3 Things To Consider When Deciding If You Should Extract A Tooth

3 Things To Consider When Deciding If You Should Extract A Tooth


Like most people, you’ve probably been to the dentist only when you have a problem. You may also have gone once or twice during childhood and only again once your teeth start falling out or another unfortunate event occurs. While an emergency dental visit is sometimes necessary, there are many times when the best thing for your teeth is preventative care. Dentists almost always recommend getting an oral exam at least once every year—and in some cases, more often than that! So if you aren’t sure whether it’s time to go back to the dentist (again), here are three questions to ask yourself before deciding whether or not extractions are suitable for you:

1. Do you have a bad tooth?

You may wonder how to know if your tooth is damaged or decayed. Many types of damage can affect your teeth, but it’s essential to know that not all forms of injury are created equal. The first thing to consider is whether or not the damage was caused by decay, cracks, fractures, or chips in the tooth’s enamel surface. However, if there’s anything else going with your mouth besides general wear-and-tear from chewing food over time, it is best to only take out teeth after exploring other options first!

2. Are your teeth in good shape?

You may not need to extract a tooth if you have good teeth. If your teeth are in good shape and only one or two need to be removed, then it would be better for you to get a crown placed on those teeth instead of having them extracted.

However, if another dental problem makes saving the tooth (for example, decay) impossible, we recommend extraction instead.

3. Does your gum line need to be cleaned up?

If you have gum disease, knowing it can lead to tooth loss is essential. Bacteria in the mouth cause gum disease, and if left untreated for an extended period, they can destroy your gums and cause them to recede away from the teeth. It can make it difficult for a dentist or surgeon to do their job when they need to perform surgery on your teeth or extract them entirely.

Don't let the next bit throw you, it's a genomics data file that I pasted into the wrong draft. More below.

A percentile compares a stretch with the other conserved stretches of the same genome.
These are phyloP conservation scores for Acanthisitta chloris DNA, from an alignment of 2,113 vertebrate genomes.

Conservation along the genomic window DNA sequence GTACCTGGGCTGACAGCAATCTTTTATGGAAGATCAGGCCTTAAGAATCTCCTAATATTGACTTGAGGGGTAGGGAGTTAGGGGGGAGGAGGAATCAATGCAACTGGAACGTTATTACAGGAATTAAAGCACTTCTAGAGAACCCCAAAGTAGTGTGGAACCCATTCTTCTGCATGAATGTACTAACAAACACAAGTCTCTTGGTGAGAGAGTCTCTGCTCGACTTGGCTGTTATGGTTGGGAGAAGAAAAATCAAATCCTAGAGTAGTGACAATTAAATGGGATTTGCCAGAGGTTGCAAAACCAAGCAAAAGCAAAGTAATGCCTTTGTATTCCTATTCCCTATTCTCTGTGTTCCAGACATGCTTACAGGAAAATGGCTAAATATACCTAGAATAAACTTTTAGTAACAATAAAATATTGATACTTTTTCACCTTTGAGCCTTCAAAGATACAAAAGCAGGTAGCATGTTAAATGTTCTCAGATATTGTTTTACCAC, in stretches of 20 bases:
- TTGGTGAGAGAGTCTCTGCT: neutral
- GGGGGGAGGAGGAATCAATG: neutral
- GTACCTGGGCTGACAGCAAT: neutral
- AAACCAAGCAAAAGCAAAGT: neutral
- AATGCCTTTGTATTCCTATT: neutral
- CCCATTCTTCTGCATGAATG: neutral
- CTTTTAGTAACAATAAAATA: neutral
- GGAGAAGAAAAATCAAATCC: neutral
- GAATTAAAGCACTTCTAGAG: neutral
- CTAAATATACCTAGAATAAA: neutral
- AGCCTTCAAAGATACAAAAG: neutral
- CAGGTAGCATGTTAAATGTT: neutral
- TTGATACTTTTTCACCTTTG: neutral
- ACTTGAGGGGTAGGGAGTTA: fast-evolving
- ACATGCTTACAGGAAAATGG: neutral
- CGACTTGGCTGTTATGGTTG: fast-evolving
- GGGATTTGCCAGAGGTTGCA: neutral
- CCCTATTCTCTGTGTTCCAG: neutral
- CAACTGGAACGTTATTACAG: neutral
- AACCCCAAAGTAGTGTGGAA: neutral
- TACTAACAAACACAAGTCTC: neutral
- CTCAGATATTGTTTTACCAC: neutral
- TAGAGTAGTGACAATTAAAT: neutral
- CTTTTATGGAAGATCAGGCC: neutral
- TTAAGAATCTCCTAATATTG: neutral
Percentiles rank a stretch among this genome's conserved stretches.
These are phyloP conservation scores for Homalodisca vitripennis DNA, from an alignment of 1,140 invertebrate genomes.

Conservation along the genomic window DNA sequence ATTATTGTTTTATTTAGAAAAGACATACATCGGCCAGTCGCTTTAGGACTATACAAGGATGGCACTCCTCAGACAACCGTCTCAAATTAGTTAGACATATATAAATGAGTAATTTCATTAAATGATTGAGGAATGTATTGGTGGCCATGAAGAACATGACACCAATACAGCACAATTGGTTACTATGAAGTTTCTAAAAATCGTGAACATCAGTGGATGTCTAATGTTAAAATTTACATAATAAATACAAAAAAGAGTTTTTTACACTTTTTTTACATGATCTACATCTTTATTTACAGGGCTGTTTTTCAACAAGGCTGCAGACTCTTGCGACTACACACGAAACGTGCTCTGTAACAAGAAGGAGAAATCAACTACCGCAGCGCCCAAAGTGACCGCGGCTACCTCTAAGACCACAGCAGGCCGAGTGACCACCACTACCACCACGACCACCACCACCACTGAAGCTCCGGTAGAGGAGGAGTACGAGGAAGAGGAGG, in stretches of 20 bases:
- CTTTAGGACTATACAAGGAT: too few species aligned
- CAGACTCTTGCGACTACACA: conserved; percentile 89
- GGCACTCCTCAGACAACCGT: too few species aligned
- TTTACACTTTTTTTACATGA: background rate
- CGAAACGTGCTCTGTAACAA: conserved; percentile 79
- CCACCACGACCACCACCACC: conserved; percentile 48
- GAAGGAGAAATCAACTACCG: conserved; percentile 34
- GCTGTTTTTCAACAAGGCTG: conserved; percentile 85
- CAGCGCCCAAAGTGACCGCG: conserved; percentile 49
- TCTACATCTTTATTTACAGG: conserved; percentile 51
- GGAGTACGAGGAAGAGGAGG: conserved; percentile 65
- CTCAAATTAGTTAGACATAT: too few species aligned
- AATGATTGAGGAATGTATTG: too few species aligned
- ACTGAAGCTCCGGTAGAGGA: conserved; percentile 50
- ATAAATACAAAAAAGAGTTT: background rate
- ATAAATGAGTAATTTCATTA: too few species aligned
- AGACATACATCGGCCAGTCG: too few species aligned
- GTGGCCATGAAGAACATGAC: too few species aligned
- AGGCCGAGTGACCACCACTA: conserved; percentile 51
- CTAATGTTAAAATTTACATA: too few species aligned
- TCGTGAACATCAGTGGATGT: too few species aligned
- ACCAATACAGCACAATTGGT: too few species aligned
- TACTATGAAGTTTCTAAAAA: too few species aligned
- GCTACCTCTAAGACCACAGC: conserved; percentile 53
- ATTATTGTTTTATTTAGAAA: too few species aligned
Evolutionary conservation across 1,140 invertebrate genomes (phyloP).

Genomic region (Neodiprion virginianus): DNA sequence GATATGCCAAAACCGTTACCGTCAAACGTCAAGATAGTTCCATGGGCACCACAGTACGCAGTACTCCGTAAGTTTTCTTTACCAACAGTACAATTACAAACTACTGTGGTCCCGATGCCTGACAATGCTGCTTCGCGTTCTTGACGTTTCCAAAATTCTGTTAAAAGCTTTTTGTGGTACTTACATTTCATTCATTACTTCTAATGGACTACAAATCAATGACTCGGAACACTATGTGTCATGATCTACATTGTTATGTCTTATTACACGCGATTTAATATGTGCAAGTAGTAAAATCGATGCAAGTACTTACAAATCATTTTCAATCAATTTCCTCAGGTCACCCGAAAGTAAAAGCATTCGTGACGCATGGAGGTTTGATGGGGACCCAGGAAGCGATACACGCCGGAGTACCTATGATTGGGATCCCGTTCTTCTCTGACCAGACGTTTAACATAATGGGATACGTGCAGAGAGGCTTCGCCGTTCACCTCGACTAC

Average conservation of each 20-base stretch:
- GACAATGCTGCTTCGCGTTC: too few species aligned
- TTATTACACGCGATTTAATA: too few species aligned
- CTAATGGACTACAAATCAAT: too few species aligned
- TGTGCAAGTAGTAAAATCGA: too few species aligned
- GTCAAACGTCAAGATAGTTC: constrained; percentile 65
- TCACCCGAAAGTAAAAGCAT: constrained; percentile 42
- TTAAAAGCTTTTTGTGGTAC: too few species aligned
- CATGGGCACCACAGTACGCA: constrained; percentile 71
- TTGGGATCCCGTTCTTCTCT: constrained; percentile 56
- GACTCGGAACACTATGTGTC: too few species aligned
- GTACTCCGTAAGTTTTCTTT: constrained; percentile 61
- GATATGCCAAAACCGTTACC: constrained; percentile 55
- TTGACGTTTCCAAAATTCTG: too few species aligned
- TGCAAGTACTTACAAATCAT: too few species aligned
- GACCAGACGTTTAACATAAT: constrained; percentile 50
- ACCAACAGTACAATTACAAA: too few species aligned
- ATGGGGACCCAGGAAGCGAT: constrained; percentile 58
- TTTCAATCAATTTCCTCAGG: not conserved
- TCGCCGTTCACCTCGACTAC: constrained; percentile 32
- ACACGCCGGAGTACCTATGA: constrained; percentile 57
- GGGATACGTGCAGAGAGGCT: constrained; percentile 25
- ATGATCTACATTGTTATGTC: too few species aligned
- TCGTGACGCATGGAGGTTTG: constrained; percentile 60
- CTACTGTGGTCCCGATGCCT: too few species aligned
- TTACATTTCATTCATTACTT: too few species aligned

If you have gum disease, speak with an oral health professional about how best to proceed (i.e., whether or not extraction is necessary).

Importance of regular dental visits

When you go to the dentist, you’re there for a reason. But it’s important to remember that regular visits are just as crucial as emergency visits.

You can get problems early and easier to fix if you go regularly, and your mouth is a complex system that requires regular maintenance. Your dentist will be able to help maintain good oral health by providing advice on how often you should brush and floss, how often they recommend visiting them (and how long each appointment should last), what foods are best for your teeth, what dental products they recommend using–the list goes on!

The Bottom Line

When deciding whether or not you should extract a tooth, there are many factors to consider. The answer is clear if your tooth is causing you significant pain and discomfort: see a dentist! However, if the pain isn’t so bad that it affects your daily life, you should hold off on extracting until after you’ve considered some other factors. In this article, we’ll cover three questions any patient should ask themselves before deciding whether or not to extract their tooth: how much pain they’re in, how long they’ve been in distress; and whether they can wait until they can see a dentist.

1. Can I pull the tooth without any other work?

No. Consider what will happen afterward when you extract a tooth. For example, if you’re losing your teeth, consider getting dental implants or dentures to regain some of your smile and self-confidence.

2. Can I have it capped?

Capping a tooth means covering it with an artificial part to protect it from further decay or damage. It is a good option if the tooth is still healthy and has little decay, but otherwise, it may be best to remove it entirely and focus on treating other parts of your mouth that need attention. In addition, sometimes caps can get loose over time, which means they’ll need to be replaced anyway—so if that happens, you might as well go ahead and have the whole tooth removed in the first place!